ALBANY – State lawmakers Tuesday banned teachers from carrying weapons on school grounds and opened a new route for school officials and family members to take legal action to force people deemed an “extreme risk” to surrender any firearms they possess.
Democrats who now control both houses of the Legislature said the five-bill gun control package is needed as a response to mass shootings and other gun violence, while Republicans lashed out at the measures as political acts designed to undermine Second Amendment rights.
“Every day, it seems, we wake up to the headlines of another mass shooting, another horrific gun crime. … The madness has to stop," said Senate Majority Leader Andrea Stewart-Cousins, a Westchester County Democrat.
But gun rights advocates said New York is heading down a legally dangerous path. “It’s just a massive assault on the Second Amendment," said Tom King, executive director of the New York State Rifle and Pistol Association and a board member of the National Rifle Association. He called the different bills a combination of either “very egregious” moves against gun rights or “just plain stupid."
The package, passed by both houses and expected to be signed into law by Gov. Andrew M. Cuomo, also included a ban on bump stock devices – such as those used by the Las Vegas massacre shooter in 2017 – that can turn guns into automatic weapons.
Lawmakers also easily passed a law to create a uniform, statewide gun buyback program. Assemblyman Sean Ryan, a Buffalo Democrat, told colleagues “there’s a lot of rationale behind that," while Assemblyman David DiPietro, an East Aurora Republican, questioned the political motivation behind the measure. “This is about gun confiscation," he said during floor debate.
Such sharp differences along party lines were evident throughout the day. But Democrats, who after the fall elections have added control of the Senate to their long domination of the Assembly, merely had to wait out speeches and questions by Republicans; passage of the bills was assured, as a practical matter, as soon as the bills were put on Tuesday’s agenda several days ago.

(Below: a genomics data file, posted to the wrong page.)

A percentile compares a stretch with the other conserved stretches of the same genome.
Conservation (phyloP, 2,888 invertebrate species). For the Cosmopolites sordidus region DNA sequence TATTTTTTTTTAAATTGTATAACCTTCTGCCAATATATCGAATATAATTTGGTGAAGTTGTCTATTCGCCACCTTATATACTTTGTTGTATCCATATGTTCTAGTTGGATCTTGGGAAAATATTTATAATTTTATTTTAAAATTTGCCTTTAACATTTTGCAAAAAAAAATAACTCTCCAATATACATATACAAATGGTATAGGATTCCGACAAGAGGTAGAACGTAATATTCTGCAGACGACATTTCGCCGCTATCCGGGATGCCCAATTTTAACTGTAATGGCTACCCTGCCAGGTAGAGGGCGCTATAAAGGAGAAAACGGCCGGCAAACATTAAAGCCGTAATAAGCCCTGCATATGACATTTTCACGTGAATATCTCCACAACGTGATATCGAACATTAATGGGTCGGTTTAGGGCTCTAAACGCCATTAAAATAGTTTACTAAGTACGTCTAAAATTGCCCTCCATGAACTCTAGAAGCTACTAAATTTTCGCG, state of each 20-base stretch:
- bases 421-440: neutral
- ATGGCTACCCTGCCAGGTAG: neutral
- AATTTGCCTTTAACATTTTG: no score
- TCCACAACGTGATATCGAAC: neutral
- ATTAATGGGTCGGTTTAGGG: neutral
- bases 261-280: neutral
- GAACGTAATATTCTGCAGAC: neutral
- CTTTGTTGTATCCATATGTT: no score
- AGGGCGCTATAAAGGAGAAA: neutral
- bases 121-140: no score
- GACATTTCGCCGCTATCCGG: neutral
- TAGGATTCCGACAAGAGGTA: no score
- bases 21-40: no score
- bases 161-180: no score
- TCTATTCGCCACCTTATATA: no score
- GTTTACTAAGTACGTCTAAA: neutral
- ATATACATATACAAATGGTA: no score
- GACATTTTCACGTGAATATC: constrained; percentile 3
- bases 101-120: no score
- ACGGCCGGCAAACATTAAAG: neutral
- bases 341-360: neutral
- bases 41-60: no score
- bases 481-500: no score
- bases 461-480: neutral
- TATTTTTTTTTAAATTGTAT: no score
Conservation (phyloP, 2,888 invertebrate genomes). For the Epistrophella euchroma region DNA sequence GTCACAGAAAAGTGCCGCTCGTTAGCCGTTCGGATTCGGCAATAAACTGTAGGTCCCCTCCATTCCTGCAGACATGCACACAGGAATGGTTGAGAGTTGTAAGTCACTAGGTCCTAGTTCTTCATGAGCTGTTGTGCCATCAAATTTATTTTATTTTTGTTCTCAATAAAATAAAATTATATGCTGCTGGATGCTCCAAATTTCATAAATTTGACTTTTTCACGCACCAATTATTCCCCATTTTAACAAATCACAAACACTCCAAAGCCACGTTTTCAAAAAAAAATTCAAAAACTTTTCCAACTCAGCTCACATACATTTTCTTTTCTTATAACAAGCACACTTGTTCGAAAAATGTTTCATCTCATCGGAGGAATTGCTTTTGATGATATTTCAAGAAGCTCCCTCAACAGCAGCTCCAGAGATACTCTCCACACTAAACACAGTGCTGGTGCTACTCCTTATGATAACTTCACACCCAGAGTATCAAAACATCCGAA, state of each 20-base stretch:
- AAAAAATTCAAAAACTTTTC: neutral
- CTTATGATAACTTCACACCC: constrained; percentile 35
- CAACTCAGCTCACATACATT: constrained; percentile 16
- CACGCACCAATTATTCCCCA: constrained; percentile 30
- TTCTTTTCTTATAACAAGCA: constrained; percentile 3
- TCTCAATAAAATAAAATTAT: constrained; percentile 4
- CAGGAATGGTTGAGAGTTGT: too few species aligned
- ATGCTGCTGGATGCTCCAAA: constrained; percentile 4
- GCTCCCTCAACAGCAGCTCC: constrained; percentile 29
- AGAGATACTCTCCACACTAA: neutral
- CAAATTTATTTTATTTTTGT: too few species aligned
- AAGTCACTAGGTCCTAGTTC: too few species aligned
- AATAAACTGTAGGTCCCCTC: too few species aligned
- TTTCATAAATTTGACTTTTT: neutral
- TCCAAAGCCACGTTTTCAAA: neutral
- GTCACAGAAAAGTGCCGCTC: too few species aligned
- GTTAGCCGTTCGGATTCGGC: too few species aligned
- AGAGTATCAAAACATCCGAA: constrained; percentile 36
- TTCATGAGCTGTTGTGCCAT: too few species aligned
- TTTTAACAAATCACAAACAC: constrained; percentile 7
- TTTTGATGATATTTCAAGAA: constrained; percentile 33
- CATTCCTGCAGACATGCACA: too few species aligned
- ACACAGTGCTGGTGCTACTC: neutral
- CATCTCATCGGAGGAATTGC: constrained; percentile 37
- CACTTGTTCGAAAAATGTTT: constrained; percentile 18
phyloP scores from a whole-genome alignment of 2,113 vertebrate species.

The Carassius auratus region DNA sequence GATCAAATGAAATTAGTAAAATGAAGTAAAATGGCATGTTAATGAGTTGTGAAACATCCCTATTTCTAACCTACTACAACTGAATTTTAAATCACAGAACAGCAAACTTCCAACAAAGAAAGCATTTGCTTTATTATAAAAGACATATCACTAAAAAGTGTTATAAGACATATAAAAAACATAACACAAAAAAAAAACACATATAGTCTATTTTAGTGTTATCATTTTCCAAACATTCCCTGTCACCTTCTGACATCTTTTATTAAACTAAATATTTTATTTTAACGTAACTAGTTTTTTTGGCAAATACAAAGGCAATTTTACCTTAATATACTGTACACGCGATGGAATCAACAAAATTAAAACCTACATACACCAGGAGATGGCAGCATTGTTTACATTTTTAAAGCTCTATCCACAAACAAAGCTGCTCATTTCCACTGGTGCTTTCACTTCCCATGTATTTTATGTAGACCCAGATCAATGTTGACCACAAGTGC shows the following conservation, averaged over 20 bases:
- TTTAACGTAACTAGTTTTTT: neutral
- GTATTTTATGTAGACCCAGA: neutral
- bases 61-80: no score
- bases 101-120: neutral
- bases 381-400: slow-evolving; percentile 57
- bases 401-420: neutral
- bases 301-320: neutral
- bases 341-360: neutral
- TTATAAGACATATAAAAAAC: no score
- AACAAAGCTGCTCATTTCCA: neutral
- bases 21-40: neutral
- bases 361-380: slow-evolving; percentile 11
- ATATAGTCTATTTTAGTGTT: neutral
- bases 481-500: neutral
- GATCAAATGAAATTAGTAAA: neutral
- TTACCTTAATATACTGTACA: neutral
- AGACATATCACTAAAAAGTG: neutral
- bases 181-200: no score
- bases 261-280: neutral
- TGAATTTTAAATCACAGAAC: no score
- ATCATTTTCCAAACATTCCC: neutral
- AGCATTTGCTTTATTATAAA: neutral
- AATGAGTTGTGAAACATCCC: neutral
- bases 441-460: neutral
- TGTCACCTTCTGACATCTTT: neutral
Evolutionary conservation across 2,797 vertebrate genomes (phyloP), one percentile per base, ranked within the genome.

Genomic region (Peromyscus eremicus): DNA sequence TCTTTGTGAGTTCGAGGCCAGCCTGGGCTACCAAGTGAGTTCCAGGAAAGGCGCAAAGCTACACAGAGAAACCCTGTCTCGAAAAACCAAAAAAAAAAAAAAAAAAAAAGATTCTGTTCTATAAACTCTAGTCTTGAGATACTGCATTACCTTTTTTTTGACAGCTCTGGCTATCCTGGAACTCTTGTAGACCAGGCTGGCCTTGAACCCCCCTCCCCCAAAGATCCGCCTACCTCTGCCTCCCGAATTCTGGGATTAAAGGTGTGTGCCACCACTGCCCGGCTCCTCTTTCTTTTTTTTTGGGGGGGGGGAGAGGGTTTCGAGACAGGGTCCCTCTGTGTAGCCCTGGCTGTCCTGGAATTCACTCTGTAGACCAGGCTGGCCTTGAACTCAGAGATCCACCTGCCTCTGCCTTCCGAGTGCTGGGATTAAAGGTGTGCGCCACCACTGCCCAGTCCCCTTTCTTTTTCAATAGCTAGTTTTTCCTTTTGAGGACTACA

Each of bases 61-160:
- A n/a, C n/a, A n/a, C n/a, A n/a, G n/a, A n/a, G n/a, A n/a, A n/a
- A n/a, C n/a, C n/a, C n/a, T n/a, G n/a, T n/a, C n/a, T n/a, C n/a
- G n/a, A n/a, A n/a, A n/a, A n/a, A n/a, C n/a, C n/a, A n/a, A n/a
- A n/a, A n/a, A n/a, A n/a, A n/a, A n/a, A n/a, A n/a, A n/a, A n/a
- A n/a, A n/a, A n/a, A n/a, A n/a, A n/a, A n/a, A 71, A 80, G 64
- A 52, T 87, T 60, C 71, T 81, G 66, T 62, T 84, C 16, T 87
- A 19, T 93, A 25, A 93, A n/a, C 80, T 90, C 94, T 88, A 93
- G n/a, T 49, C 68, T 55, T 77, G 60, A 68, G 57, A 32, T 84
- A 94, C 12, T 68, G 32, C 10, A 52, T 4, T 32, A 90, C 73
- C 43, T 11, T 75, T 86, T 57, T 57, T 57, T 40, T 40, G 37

The package approved also included a bill letting the state check the mental health backgrounds of people who move to New York and want to purchase a gun, and raises to 30 days the number of days for people to obtain guns without completion of a background check. Under existing law, a gun buyer can obtain a purchased weapon if a background check is not done within three days. Most checks are done immediately.
Several items lawmakers planned to bring to the floor – including creation of a state gun violence institute – were taken out of the final package to work out technical and other snags.
Teachers gun possession at schools banned
The teacher gun ban attracted considerable debate in both houses Tuesday. It comes after President Trump and others – in the wake Florida’s Parkland school shooting that last year left 17 students and teachers dead – have pressed for teachers to be permitted to carry weapons.
Guns are already banned on school grounds except those carried by law enforcement or security guards. Districts, though, have been authorized to let teachers with appropriate licenses carry guns.
“Arming teachers is something that, to me, is ridiculous," said Linda Beigel Schulman, a Long Island resident whose son, Scott Beigel, a teacher, was among those killed in the Parkland shooting. After holding up a large photograph of her slain son at a gathering of lawmakers and other advocates of the gun package: “He never wanted to be armed."